Fortenberry with the Phillips 66ers.
April 1, 1911|
|Died||June 3, 1993
|Listed height||6 ft 7 in (2.01 m)|
|Listed weight||200 lb (91 kg)|
|High school||Happy (Happy, Texas)|
|College||West Texas A&M (1929–1932)|
|Career highlights and awards|
Joe Cephis Fortenberry (April 1, 1911 – June 3, 1993) was an American basketball player who competed in the 1936 Summer Olympics. He was part of the American basketball team, which won the gold medal. He played two matches, including the final. He was the high scorer in the gold medal game.
After college, Fortenberry played for the Ogden Boosters in Utah, then with the McPherson Oilers in McPherson, Kansas. This was the team that won the AAU National Championship in 1936, prior to the Olympics. After he played in the Olympics, Fortenberry played five seasons with the Phillips 66ers, the perennial power in the AAU basketball league, the premier basketball league in the United States before the NBA. He played from the 1936-1937 season through the 1940-1941 season, winning an AAU national championship in 1940.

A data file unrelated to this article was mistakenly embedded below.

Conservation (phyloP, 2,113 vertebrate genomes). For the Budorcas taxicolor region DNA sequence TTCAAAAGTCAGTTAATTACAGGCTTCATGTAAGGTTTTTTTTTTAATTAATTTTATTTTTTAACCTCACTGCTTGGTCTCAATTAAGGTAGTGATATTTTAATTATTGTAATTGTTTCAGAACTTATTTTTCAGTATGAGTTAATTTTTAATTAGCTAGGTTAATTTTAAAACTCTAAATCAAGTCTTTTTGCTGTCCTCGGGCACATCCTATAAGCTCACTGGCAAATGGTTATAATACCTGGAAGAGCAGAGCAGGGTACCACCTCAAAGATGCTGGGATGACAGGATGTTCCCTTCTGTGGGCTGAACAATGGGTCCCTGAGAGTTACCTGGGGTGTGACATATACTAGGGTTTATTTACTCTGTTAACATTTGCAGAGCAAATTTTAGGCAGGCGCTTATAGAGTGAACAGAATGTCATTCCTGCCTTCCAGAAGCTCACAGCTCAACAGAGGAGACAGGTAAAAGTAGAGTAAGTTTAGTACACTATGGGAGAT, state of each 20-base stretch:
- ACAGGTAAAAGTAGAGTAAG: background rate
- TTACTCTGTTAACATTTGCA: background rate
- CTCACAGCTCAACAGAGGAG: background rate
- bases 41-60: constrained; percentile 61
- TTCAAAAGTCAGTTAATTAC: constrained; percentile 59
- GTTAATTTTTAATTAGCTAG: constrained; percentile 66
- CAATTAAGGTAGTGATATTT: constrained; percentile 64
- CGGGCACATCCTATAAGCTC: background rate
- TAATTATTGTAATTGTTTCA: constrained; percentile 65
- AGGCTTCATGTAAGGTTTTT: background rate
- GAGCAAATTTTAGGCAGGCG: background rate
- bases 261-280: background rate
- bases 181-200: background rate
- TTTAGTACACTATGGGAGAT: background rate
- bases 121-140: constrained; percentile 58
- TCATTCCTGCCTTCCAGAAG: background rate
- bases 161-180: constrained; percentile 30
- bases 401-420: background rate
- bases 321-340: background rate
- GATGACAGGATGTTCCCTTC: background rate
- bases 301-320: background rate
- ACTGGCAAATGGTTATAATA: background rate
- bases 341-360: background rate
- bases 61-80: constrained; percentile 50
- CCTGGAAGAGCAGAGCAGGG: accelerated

Fortenberry is credited with being one of the first, if not the first, to slam dunk the basketball; this appeared in a New York Times article by reporter Mr. Daily. He is also credited as the cause of the goaltending rule, because he could so easily slap the ball away, and ending the jump ball after every successful basket, because he usually got the tip.
Fortenberry was not only the first basketball player to "slam dunk" but he did it with two hands and could still do it when he was 55 years old.
His Olympic gold medal was shown recently on Antiques Roadshow on PBS. The estimated value of the medal was placed at $100,000 to $175,000.
- Interview with his son, PBS, Antiques Roadshow #2103, Fort Worth, Hour Tree, first airdate January 16, 2017.
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